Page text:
Activity: Alphabetical

Agent Exoplanet

05 Apr 2012

Have you ever wondered how astronomers discover planets orbiting stars outside our solar system? This activity takes you through the steps astronomers use when they study extrasolar planet transits.

Asteroids, Comets and NEOs - student worksheet

16 Nov 2009
This worksheet is based around the topic of asteroids, comets, NEOs and impacts and aims to help you learn about these objects in the Solar System. The worksheet can be downloaded and printed out for use in the classroom or at home.

Craters in the classroom

18 Nov 2009
In this activity, students will create impact craters using objects of differing densities and sizes. Students will note and compare the shape and extent of the resulting ejecta rays and draw conclusions about how the mass, shape, velocity, and angle of impactors affects the size and shape of the crater, which they will relate to the nature of impact craters on Earth and the Moon.

Create a Hubble Tuning Fork diagram

28 Mar 2008
In the 1920's an astronomer named Edwin Hubble realised there are different types of galaxies and began to classifying them according to their appearance, creating the famous ʻtuning fork diagram'. In this activity you will make colour images of galaxies using real data files and learn how to classify them for yourself. Finally, you can add them to the tuning fork template and recreate the famous Hubble image!

Distances in the Solar System

28 Jan 2011
How many planets are in our Solar System and what are their names? How far apart are they? What are the differences between them? This activity will help answer some of these questions, while providing the opportunity for you to ask your own.

Making Impact Craters

23 Oct 2008
During this activity you will be simulating the effect of a meteorite impact on the Earth. You will change the physical character of both the meteorite and type of surface that it hits and see what happens. The simulated results can then be compared to real craters at various locations across the globe.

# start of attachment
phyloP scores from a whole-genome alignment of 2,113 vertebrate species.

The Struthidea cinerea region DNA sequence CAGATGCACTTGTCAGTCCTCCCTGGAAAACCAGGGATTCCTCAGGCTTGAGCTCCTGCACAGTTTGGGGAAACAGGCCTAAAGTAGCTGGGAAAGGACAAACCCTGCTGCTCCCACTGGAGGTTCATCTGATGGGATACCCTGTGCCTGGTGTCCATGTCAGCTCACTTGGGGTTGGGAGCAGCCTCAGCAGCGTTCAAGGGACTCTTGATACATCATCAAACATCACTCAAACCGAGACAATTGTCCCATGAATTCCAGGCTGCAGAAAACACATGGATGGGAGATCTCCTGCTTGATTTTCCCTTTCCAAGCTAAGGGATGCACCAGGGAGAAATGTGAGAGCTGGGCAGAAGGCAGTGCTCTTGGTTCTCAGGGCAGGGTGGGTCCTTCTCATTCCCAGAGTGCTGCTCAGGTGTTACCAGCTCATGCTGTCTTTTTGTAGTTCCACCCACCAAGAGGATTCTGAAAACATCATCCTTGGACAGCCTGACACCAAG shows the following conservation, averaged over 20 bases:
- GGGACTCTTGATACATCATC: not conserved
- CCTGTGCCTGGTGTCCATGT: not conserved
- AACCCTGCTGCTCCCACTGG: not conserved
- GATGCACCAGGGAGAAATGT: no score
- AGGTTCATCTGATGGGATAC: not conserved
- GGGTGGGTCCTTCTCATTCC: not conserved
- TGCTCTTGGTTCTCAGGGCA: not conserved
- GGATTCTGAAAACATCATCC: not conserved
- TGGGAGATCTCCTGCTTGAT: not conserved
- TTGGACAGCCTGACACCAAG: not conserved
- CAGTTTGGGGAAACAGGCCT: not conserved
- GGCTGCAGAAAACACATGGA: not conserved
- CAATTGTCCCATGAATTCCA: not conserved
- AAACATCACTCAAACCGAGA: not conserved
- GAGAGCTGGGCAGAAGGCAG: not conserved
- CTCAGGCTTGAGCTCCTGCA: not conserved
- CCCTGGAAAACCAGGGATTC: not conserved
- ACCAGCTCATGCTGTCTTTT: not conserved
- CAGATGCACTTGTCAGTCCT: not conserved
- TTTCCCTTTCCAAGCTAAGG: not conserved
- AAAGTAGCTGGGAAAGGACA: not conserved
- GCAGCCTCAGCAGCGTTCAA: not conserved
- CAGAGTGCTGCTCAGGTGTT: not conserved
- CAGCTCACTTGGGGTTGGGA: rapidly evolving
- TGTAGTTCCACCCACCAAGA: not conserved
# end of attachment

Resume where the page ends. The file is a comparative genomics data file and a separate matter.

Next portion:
Measure the diameter of the Sun

01 Mar 2012
The Sun moves across the sky at a constant rate because of the rotation of the Earth. By measuring how fast the Sun moves you can work out how big the Sun appears in the sky. All you need are some household items and about 20 minutes on a sunny day.

Observing Asteroids, NEOs and Comets

25 Jul 2008

Introduction

Asteroids, also known as Minor Planets or Planetoids, are a class of astronomical object generally used to describe a diverse group of small bodies that drift around the Solar System in orbit around the Sun. A near-Earth object (NEO) is a Solar System object whose orbit brings it into close proximity with the Earth.

Play Bingo with Charles Messier

04 Jun 2009

Charles Messier lived in Paris in the 18th century. He wanted to become famous by discovering comets. When he looked through his telescope he often re-discovered objects which were already known and were not comets. So he didn't waste time, each time he found an object that did not move in the sky he catalogued it.

Solar System Taboo

17 Nov 2009
Play a fun card game while learning about the huge variety of objects found within our Solar System, from the blazing Sun to icy comets in the Oort Cloud.

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